If you haven’t heard it before, I’d suggest giving “To Beat the Devil” by Kris Kristofferson a listen.
It’s a deep cut, not one of his more well known songs. In it, the master songwriter wonders if anyone is listening to the words he is singing. But he’s going to keep on singing and writing. It’s what he has to do, “And I guess I’ll die explaining how/
The things that they complain about/
Are things they could be changing.”
So here’s my chance to beat the devil. I’ve written it before. And I don’t know if I will change any minds this time, but I’ll write it again. Exercising our right to vote is critical for the survival of our republic.
According to the state of Indiana, voter turnout for the general election in 2018, the last midterm election, was only 51% of registered voters. This is at a time when voting has become more convenient. Early voting, satellite voting centers, and mail-in ballots are great options that have made voting easier for our busy lives.
The weight of history compels me to vote. Millions of people have sacrificed so much for us to have that right. Some gave everything. They died in faraway places like the beaches of Normandy, on the high seas of the Pacific, and in the snows of the Chosin Reservoir. Others died much closer to home — places like Gettysburg, Pennsylvania, Selma, Alabama, and Philadelphia, Mississippi, while fighting for our rights to vote. Throughout our history, millions of Americans have endured threats, economic hardships, and violence while trying to register or to vote. The least I can do is take a few minutes—less time than it takes to order a cup of coffee—to commemorate that sacrifice.
By voting, we honor and celebrate those who sacrificed for our rights. Voting is a far more powerful way to remember and express our gratitude than fireworks or parades.
It is the duty of a citizen to vote. As citizens, we have rights. But we also have obligations. That includes paying my taxes, serving on jury duty when called, obeying the law, and registering for the draft. I consider voting as one of those obligations. That is the part I play in our system.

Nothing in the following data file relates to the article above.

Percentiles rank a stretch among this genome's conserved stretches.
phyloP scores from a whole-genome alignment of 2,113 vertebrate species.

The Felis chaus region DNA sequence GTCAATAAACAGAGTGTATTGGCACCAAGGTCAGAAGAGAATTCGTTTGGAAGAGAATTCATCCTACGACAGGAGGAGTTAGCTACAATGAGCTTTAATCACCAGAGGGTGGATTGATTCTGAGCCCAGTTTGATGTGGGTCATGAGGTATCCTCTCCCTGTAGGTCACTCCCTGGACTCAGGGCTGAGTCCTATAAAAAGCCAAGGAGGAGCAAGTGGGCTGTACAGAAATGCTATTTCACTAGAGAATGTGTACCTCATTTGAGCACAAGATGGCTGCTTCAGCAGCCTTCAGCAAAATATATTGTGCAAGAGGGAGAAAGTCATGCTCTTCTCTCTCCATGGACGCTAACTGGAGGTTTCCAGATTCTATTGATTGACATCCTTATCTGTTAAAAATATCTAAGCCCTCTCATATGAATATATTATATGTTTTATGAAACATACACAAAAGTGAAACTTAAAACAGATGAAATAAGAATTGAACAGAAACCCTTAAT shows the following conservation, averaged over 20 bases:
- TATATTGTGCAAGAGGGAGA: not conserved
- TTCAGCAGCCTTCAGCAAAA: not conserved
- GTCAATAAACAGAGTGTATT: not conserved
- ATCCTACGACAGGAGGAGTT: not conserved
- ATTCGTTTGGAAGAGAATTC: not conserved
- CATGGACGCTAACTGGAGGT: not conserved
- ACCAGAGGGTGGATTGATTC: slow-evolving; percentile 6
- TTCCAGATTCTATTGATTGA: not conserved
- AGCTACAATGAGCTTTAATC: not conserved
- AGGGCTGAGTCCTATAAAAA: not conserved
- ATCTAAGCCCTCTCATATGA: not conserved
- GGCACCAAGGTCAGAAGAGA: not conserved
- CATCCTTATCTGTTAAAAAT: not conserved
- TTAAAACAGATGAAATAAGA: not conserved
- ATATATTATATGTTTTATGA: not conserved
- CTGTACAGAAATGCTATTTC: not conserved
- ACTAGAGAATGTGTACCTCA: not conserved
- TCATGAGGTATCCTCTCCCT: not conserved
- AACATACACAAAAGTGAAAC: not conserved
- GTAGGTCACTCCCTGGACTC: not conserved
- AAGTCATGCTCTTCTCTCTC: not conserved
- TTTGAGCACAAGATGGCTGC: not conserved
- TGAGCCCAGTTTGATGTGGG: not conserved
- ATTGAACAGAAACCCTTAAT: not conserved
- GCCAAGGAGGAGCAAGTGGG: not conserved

One of the reasons given frequently for not voting is that people are not happy with the choices or maybe the lack of choices. They’re not entirely happy with either political party. Not many of us are. Then vote for a third party. Show the parties or candidates you want other choices.
Another reason people give for not voting is that they think it doesn’t make a difference. There have been numerous races, including some locally, that have come down to just a handful of votes or even a single vote.
There are billions of people around the world who wish they could vote. There are no fair or free elections in Russia, Iran, or North Korea. Activists in those countries are fighting for that right. They risk torture, imprisonment and death advocating for a right we already have.
When you don’t vote, you are ceding your voice about our government to those who do vote.
And there are plenty of people out there who are glad you don’t vote. They don’t have to worry about addressing your concerns or working on the issues that are important to you.
There, I’ve said it again. I’ve made the argument again. Even if no one listens, I’m going to keep making it. Voting begins Wednesday at NexusPark. Election day is Nov. 8th.
Aaron Miller is one of The Republic’s community columnists and all opinions expressed are those of the writer. He has a doctorate in history and is an associate professor of history at Ivy Tech Community College-Columbus. Send comments to [email protected]